Mary Corse, Liu Wei, Nari Ward
July 7 – August 27, 2016
Future Seasons Past
February 28 – April 18, 2015
536 West 22nd Street & 201 Chrystie Street, New York
Museum Exhibitions & Projects
What About Art? Contemporary Art from Chin...
March 14 – July 16, 2016
Museum Boijmans Van B...
Sensory Spaces 4: Liu Wei
June 14 – September 28, 2014
Liu Wei Christie's International Real Estate
June 29 2016
Art against the system The Korea Herald
June 8 2016
Liu Wei "Artist of the Year," 10th Award of Art China
May 20 2016
Liu Wei Opens New Exhibition at PLATEAU in Seoul ARTINFO
May 7 2016
Nocturnal Friendships HK Magazine
July 24 2015
Ocula A conversation with Liu Wei
April 1, 2015
Art in Asia
January - February 2015
The New York Times
December 11, 2013
Gallerist NY ‘I Wanted to Get Rid of Style’: Liu Wei on His Show at Lehmann Maupin
March 5, 2013
March 5, 2013
The New York Observer
June 11, 2012
Lehmann Maupin Gallery Now Representing Liu Wei
May 31, 2012
Essay by Gunnar B. Kvaran
Interview with Hans Ulrich Obrist
Essay by Guo Xiaoyan
August 31, 2011
August 7, 2011
Interview with Jerome Sans
December 31, 2008
Essay by Philip Tinari
August 31, 2004
Art against the system
The Korea Herald
Chinese artist Liu Wei has been at the center of controversy in the Chinese contemporary art world.
In 1999, he and fellow artists put up a radical exhibition that displayed a dead fetus on an ice bed, with human and animal parts hanging from the ceiling. Liu also presented a video installation showing naked people crawling on the floor like bugs.
The exhibition prompted the Chinese government to enforce a legal ban on "bloody, brutal displays and obscenity in art" a few years later.
The radical expression that made him the talk of the town in the Chinese contemporary art world are not seen in his current solo exhibition at Plateau, Samsung Museum of Art, in Seoul. Rather, the works that span the 17 years of his career are moderate in expression, but complex in thought.
Installations that consist of building debris and old textbooks that criticize the competitive urban development in China and other cities in Asia are being presented at Plateau.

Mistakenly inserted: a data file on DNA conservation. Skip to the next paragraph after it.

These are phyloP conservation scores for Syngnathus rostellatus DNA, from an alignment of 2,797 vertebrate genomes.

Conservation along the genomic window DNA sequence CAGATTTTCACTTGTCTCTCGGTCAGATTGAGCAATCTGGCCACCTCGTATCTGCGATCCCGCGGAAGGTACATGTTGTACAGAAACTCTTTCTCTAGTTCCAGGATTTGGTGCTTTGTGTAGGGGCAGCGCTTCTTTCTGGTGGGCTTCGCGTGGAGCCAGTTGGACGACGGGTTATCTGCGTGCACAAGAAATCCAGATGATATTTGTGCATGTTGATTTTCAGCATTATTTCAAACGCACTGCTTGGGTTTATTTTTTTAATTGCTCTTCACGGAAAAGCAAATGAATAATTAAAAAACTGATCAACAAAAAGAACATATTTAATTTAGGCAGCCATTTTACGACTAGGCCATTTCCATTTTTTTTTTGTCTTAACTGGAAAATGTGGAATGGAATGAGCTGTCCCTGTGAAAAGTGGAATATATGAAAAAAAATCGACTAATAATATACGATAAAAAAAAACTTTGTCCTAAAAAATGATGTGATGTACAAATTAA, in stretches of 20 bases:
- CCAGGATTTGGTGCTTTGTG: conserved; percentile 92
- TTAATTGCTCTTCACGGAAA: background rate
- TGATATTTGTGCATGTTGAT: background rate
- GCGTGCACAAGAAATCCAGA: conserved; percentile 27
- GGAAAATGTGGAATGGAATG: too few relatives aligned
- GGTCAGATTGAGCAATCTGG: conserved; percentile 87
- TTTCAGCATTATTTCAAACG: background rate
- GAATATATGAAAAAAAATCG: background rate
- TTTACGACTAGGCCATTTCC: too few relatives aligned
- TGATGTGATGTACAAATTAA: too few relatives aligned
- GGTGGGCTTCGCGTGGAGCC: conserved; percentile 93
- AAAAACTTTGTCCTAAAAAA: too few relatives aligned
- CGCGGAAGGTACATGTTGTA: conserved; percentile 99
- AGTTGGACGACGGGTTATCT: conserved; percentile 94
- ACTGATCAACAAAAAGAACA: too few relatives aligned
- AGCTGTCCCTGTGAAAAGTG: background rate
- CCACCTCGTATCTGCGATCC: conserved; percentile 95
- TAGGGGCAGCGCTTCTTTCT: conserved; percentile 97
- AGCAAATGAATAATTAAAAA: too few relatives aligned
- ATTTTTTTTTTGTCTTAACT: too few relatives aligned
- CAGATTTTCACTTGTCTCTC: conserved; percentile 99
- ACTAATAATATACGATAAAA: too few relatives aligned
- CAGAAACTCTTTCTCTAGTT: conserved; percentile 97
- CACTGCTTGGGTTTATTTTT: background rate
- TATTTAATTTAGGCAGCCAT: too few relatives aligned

"Borders and geographical boundaries have become meaningless. Whether it's Korea or China, I don't think there is much difference in people's criticism of reality," said Liu at last week's press preview of the exhibition.
Titled "Panorama," the show sheds light on the fast-changing landscapes in cities like Shanghai, Beijing and Seoul and the complexities of modern urban life. Liu presents large Gothic-style wooden installations that are assembled with wooden door frames, panels, metal pipes and other architectural detritus from an old Chinese hospital and government buildings.
'We grew up when things were constantly changing and nothing seemed stable. There was a turnaround in values every couple of years. Today you'd believe in one thing and tomorrow you'd believe in something completely different," he said.
Liu, who was born in 1972 as the Cultural Revolution was coming to an end, has been categorized as being part of a group of artists that are not as political as their politically-charged predecessors who experienced first-hand the pro-democracy protests and the subsequent Tiananmen Square Massacre of 1989. However, they left a "profound influence" on his future art activities, as well as on his contemporaries, Liu said.
Although political implications don't show up explicitly in his works, resistance to the existing system has been an underlying theme in Liu's works.
For the 2004 Shanghai Biennale, Liu presented photographs that looked like old Chinese landscape paintings, which in fact, captured the naked buttocks of people. The photo series ''Looks Like a Landscape" was made in resistance to the biennale organizers, who had rejected Liu's earlier proposal of a large-scale installation that he had wanted to make with artists who had not been invited to participate in the biennale exhibition.
"It was a rebellion against the system. The butt was a replacement for swearing," said Liu.
Ironically, the photo series ''Looks Like a Landscape'' made Liu a star in the international art world. The work was sold to Swiss collector Uli Sigg, one of the most influential art collectors today with the largest collection of Chinese contemporary art. Since then, Liu has participated in numerous biennales around the world and has held solo exhibitions at major museums and galleries.
"Panorama" bids farewell to the 17-year-old Plateau museum, which is closing in August. The exhibition runs until Aug. 14. For more information, visit www.plat.eau.or.kr.